Monday, 18 January 2010

Seahenge, Internal landscapes of dreams, death and migraines.

Before I visit Seahenge, I want to properly explore how I understand it as a working portal to the underworld + death connected to the waking world by dreams and agony.

Seahenge is a Bronze age (contemporary to doll tor, main lifespan of stonehenge) monument, discovered at Holme in 1998, although local residents have suggested that various other seahenges appeared and dissapeared regularly along the shifting sands of the coast for many years prior to this. Francis Pryor thought that its place on the coast, situated in the Fens gave it a spiritual significance of bridging the gaps between the living world and the afterlife. Looking at the smashan burning grounds on the banks of the Ganges its easy to draw similarities between the two funereal practices, the reversal of the menstrual tide as the body and blood decay and are absorbed back into the Rainbow Serpent flowing of the seas and the rivers. Excarnation occurs, the bones are broken and the soul can be freed. Aubrey Burl theorizes in Rites of the Gods that the breaking of cremated bones, an act which appears to have been common throughout the UK's neolithic burial sites, was seen to free the soul, although skulls and jaw bones were often kept as totems for ritual use, or placed in mortuary houses to preserve the power of a communitys ancestors. Trephination similarly can be seen as a way to release the demons/spirits causing pain in the head, and the breaking of the bone releases the pressure and the demon. Evidence of trepanning goes back 40,000 years in human civilisation, an example from the Thames, near Hammersmith shows a hole in the head, seemingly deliberate in shape and with five years worth of regrowth of bone. The skull is between 3 and 5 thousand years old, a similar time frame to stonehenge and seahenge. The use of trepanning as a migraine relief mechanism makes sense to the sufferer, a release of pressure.

The migraine trance I have found myself in often leads to an internal exploration of the ability to transcend physical boundaries, in the many hours spent lying alone in bed, unable to sleep or move because of the pain you need to become adjusted to the sensation, otherwise it can be hard to keep a hold of your self. In disconnecting with the pain through trancework I have found it possible to find within it useful techniques and easier ways to achieve that state of mind. Entoptic visions are a nuisance in a public situation, but within a controlled state can bring one closer to visionary experiences. The visuals could be likened to descriptions of psychoactive drugs, geometric shapes and colours, flashes lights and strange auras. I've been told on several occasions that when ill, I lie with my eyes open but unconscious of whats going on around me, I contemplate nothing, pain becomes a distant echo. It sounds like a melodramatic statement, but many times I have felt rising panic at the situation, the unbearable pain and pressure feels like it must give way to some catastrophic internal event and death will soon follow. Cluster headaches have often sent me falling to the ground, seized by some terrible force that seems certain to kill me, or drive me to kill myself with the crushing agony of it. The connection between migraines and death, the trance-like existance of the migraine sufferer seems obvious to me, it binds you to follow a cycle of rebirth, feeling estatic at the pureness of becoming pain-free again, giddy and alive after days of isolation, darkness and complete introversion. The migraine dream, where the onset occurs before you wake, are always of death, and dying. The pain crushes you and you feel the slow inevitability of dying, or being dead and knowing no end to the paralysed pain. Through controlling your breathing, the pain does not nessesarily go away, but you move away from it. The state of mind you have control over does not need to correspond directly to the physical complaints of your body. The only unfortunate effect of becoming disconnected from the pain is that you no longer struggle to keep the pain under control, I have gone whole days without drinking or attempting to eat, or take painkillers which ultimately will prolong the migraine. The life of a migraine sufferer is often interspersed with these long contemplative times when they can do little else but think of their pain, I think it helps to try and use it productively if possible.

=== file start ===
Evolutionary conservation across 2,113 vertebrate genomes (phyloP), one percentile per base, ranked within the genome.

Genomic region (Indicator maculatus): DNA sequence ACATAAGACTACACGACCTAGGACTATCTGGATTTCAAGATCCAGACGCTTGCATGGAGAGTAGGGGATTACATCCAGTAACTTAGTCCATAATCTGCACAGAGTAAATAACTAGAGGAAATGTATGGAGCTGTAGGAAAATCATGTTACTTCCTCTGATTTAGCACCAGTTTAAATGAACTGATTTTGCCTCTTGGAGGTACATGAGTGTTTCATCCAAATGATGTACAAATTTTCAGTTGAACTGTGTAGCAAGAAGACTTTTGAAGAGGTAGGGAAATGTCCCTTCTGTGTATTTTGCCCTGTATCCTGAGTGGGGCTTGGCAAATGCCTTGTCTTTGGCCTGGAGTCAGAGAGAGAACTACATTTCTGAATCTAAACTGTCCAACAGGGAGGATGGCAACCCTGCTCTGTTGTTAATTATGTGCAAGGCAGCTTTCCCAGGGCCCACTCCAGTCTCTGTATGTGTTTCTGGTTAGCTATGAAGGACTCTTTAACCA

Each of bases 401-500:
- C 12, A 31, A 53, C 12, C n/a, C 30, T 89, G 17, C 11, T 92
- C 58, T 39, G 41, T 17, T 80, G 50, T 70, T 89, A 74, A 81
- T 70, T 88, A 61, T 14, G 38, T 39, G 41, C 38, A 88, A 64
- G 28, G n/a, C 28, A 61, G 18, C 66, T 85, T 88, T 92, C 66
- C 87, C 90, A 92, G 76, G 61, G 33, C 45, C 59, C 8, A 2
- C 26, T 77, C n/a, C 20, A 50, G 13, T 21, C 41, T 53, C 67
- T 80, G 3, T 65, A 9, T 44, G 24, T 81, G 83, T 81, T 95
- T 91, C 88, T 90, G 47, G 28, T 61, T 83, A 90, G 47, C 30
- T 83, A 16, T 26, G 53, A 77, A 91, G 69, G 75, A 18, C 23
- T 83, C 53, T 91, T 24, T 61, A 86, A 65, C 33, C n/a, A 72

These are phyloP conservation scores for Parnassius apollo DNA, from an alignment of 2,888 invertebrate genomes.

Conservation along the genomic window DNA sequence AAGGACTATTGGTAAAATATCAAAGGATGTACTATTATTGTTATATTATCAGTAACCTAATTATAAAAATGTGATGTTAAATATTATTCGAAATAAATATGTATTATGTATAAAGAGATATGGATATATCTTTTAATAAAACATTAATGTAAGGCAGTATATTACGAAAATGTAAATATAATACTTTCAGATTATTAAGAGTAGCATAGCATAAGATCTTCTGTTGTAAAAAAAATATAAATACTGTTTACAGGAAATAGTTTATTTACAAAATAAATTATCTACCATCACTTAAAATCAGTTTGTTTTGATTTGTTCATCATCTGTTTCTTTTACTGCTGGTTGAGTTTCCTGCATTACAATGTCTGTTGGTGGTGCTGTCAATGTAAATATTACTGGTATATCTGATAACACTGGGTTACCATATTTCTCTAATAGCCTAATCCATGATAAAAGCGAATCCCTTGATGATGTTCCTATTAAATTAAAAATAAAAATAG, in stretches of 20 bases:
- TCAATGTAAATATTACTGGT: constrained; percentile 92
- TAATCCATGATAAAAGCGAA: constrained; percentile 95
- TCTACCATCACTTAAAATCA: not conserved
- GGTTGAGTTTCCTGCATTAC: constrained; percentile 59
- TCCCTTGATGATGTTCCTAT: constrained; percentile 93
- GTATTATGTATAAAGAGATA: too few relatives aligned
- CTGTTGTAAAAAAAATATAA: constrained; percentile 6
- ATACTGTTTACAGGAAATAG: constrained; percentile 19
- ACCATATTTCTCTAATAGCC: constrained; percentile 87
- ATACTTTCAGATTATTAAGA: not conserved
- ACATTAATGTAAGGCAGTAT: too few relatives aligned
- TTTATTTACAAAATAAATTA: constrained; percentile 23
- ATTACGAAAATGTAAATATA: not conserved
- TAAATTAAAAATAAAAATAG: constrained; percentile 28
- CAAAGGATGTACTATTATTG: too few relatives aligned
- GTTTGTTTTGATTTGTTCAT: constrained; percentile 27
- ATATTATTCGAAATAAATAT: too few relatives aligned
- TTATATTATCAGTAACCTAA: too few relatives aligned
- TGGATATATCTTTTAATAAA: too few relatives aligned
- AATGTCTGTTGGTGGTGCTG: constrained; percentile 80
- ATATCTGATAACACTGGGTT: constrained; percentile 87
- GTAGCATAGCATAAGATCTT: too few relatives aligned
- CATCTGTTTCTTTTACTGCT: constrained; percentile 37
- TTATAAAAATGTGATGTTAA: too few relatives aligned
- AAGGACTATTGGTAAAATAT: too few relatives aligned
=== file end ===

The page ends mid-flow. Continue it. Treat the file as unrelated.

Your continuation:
Seahenge is now preserved in wax and on display at Kings Lynn museum.

this is 'Applehenge', the replica constructed for the Time Team programme on the excavation of Seahenge. There was some controversy surrounding this structure, due to the fact no planning permission was obtained for it to be built, and the Oak used for the centre was a protected tree. Its location in an orchard in Norfolk is now unadvertised and very low-key, presumably due to these problems.